The outer end of the shaft 35 of shutter 33 is provided with a pinion 36, which is adapted to mesh with gear-wheel 37, fixed to the driving-shaft 20, by which means the desired movement is communicated to the shutter.

The shutter 38 38 may or may not be made use of when projecting; but it is preferably used when the film moves intermittently and must be used when the film moves continuously. It is the same as shutter 33 33 (except as to the time of exposure it allows) and is similarly mounted in frame 8 in proper relation to the opening in the optical axis of the apparatus, as seen in Fig. 1. It also has the necessary movement communicated to it from the gear 37 on the driving-shaft 20,which gear meshes with a pinion 30 on the end of shaft 35 of said shutter.

The cap 34 fits upon a projection on the rear door at the optical axis. It is easily removable and its purpose is to prevent the light through the objective 31 at the moment of exposure from reaching any part of the film except that on which the picture is to be photographed.

A disk 39 is mounted below the optical axis in proper relation to the rollers 14 15 and moves in the same plane with them, its shaft having bearings in the frame 8 and carrying at its outer end a pinion 40, which meshes with a gear 41 on shaft 42, the gear 41 in turn meshing with gear 43 on the shaft of roller 14. By this arrangement of the gearing the proper direction of movement is given to the disk.

makes while it is pressing upon the film.

disk 39. Perpendicular to the face of the disk 39 is mounted a rod or tube 44, which is adjustable in a slot in said disk (see Fig. 1) to different distances from the center of the During a part of the time of a revolution of disk 39 its rod or tube 44 presses on the film 25 and draws a portion of it down between the doors at the optical axis of the apparatus. The portion drawn down at any one contact of the rod or tube with the film is precisely equal to what the rollers 14 15 have moved forward since the preceding contact. This fact should be marked carefully, because it is thekeynote of the apparatus and because it seems not to have been observed heretofore. If the rod or tube 44 is so near to the center of disk 39 that it pulls down less of the film than the rollers 14 15 move forward in the intervals of contact between said rod or tube and the film, then in the intervals of contact the film will be broken or else will be drawn between the small doors atthe optical axis by the rollers 14 15 and there will be no rest of the film at the optical axis at the times of exposure. If, on the other hand, the rod or tube 44 is so far from the center of the disk 39 that its first impact with the film draws down a greater length than the rollers 14 15 take up in the interval between the impacts, the fault is corrected at the second impact, and ever afterward the length of film brought down by the rod or tube 44 will depend solely on what the roller 14 in a revolution against the roller 15 can carry forward. The ratio of the time of movement of the film to the time of rest depends on the number of. degrees of revolution which rod or tube 44 Increase of the distance of the shaft of the disk 39 from the taut film between the rollers 26 and the rollers 14 15 (coupled with a suitable increase of the distance of rod or tube 44 from the center of 39) will increase the time of rest and diminish the time of movement. If the center of the disk is placed 011 the side of the film opposite to that where it appears in the drawings, the disk may be of smaller diameter. These facts must be considered in constructing the machine to suit varying condi-' tions.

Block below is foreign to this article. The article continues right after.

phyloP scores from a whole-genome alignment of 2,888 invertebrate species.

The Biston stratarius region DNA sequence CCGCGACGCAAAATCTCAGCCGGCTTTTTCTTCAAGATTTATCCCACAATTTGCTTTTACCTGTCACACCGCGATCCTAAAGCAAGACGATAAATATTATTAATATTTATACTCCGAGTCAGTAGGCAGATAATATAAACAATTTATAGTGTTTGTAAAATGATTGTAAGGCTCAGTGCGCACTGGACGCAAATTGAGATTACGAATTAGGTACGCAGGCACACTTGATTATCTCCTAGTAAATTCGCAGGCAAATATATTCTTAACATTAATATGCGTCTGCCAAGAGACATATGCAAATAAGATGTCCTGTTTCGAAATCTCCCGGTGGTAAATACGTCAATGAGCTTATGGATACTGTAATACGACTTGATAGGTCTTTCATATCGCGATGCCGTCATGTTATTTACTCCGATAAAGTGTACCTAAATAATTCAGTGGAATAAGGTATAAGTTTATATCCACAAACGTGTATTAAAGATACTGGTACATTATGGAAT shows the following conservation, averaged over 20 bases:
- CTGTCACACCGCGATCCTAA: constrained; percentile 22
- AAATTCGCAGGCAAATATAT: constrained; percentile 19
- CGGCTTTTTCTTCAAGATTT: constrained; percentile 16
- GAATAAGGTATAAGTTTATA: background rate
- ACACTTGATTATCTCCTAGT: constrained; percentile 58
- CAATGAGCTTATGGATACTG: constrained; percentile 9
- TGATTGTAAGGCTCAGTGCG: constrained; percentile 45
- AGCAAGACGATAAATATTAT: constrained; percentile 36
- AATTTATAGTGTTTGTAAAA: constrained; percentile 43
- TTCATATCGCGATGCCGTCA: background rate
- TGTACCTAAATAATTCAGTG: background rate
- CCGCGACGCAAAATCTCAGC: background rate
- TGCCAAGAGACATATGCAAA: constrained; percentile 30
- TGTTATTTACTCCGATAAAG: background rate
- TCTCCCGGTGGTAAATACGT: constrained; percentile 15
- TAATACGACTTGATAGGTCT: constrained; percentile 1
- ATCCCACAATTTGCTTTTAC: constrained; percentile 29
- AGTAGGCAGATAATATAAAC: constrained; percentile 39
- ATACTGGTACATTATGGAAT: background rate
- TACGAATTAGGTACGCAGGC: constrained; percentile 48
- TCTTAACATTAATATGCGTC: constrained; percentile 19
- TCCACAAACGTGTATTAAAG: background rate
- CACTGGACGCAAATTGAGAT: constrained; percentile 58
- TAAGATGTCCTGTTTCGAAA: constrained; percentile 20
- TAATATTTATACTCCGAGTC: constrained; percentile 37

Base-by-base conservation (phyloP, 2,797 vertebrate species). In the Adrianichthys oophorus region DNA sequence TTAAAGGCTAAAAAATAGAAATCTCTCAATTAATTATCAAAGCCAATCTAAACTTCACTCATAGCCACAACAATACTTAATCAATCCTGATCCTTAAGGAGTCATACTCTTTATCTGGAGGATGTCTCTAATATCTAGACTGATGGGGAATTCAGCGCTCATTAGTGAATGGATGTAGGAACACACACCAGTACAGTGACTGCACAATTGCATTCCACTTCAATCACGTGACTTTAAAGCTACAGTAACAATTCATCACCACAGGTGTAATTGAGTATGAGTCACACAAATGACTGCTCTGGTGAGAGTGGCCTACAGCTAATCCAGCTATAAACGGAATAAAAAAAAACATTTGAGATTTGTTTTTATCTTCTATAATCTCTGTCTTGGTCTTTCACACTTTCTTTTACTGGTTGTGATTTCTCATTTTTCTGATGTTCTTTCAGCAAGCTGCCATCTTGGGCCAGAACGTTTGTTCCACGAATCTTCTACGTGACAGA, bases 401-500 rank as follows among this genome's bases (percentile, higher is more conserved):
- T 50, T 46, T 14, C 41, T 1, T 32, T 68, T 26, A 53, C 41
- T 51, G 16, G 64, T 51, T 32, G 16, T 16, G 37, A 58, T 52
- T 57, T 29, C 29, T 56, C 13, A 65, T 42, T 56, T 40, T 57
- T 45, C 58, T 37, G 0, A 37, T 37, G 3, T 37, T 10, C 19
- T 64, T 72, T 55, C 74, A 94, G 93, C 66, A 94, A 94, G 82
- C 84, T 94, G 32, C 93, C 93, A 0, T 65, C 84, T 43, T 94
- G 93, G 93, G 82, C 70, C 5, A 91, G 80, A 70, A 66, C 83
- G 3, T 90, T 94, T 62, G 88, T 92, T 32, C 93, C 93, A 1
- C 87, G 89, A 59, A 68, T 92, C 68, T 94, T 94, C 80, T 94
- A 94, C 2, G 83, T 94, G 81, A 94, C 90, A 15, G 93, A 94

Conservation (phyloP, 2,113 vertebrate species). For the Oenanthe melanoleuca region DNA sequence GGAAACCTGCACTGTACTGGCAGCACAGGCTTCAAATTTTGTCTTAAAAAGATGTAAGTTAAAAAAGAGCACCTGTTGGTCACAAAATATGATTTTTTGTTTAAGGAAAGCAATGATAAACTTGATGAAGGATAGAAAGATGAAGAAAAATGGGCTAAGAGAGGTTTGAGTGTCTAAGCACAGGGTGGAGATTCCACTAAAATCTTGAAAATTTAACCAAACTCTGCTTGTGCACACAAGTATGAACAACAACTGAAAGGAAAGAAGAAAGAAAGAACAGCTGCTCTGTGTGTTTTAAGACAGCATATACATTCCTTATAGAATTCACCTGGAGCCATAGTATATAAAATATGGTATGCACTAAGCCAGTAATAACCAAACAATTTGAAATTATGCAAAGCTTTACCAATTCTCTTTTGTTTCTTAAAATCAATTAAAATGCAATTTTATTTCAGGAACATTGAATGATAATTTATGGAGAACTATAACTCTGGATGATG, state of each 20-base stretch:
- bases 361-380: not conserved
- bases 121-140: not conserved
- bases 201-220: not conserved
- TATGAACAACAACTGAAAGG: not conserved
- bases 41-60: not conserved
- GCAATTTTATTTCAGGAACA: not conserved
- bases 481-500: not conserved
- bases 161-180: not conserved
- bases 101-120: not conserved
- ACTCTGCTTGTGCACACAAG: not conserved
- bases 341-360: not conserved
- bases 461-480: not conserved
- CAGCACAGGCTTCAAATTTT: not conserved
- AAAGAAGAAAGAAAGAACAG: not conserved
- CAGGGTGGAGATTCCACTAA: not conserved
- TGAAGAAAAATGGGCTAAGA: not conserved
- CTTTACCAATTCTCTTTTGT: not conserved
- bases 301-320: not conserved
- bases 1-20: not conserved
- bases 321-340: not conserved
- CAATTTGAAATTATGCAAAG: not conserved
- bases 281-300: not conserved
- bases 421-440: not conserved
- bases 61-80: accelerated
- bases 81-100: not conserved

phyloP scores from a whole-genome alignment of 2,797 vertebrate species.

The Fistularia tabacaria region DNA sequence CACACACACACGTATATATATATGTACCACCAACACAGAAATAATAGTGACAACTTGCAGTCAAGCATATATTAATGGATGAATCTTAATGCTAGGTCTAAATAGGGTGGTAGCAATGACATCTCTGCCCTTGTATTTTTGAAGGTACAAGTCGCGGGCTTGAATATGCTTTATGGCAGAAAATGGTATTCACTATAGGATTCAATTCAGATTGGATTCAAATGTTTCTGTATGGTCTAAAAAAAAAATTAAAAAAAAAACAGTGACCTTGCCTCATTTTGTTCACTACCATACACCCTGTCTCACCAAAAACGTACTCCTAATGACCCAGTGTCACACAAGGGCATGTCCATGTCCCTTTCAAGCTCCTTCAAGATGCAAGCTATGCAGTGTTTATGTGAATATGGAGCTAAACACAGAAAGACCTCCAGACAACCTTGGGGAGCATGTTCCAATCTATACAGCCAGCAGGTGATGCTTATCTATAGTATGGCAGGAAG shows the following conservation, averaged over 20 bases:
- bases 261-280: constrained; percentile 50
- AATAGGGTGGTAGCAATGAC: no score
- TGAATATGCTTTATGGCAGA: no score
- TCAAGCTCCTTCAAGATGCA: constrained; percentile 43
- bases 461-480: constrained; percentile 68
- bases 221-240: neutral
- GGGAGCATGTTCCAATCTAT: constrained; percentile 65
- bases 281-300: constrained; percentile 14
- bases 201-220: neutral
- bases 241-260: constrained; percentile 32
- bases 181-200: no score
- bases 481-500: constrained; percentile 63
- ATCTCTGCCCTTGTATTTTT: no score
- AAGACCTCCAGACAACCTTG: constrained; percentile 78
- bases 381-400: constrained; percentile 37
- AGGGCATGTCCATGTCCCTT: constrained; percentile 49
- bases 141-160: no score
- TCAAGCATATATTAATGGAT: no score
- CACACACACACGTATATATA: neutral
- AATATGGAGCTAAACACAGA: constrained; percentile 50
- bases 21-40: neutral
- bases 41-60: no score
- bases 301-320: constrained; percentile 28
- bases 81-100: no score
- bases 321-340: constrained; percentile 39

hen the apparatus is to be used for p110- tographing, the objective 31 and its bellows and the shutter 33 33 and its box 34 are placed in position and the cap 34 is put in its place. All the rest of the apparatus is covered by the case 5. The milled head 13 is turned to move the frame 10, so as to give fair pressure between the rollers 14 15 and between the rollers 14" 15. Let it be supposed that the rollers 14 14 are of such diameters that when they revolve once six inches of film are carried forward, and let it be supposed that the gearing between roller 14 and the disk 39 is such that one revolution of the roller 14 makes six revolutions of the disk 39. When the negatives have been photographed, it will be found that each of them occupies one inch of film. The negatives are developed, the positives are print-ed and developed, and the pictures are now ready to be projected. In projecting the pictures the objective 31, the shutter 33 33, and the cap 34, covering the optical axis, are removed, and a lamp and condenser are placed hear about where the said objective and shutter were pre viously placed, the objective 32 being already in position. The shutter 38 38 maybe used or not in the projection. Both of the shutters are readily removable. Now as the film begins to run' through the apparatus (a slack portion being provided just below rollers 14 15, as seen at :0, Fig. 1) it may be found that the pictures, because of the circumstance that each of them may occupy greater or less than one inch of the film, (due to development, as

herein explained,) do not present themselves with their centers at the optical axis at the moments of exposure, because the rollers 14 15 and 14 15 feed too slowly or too rapidly.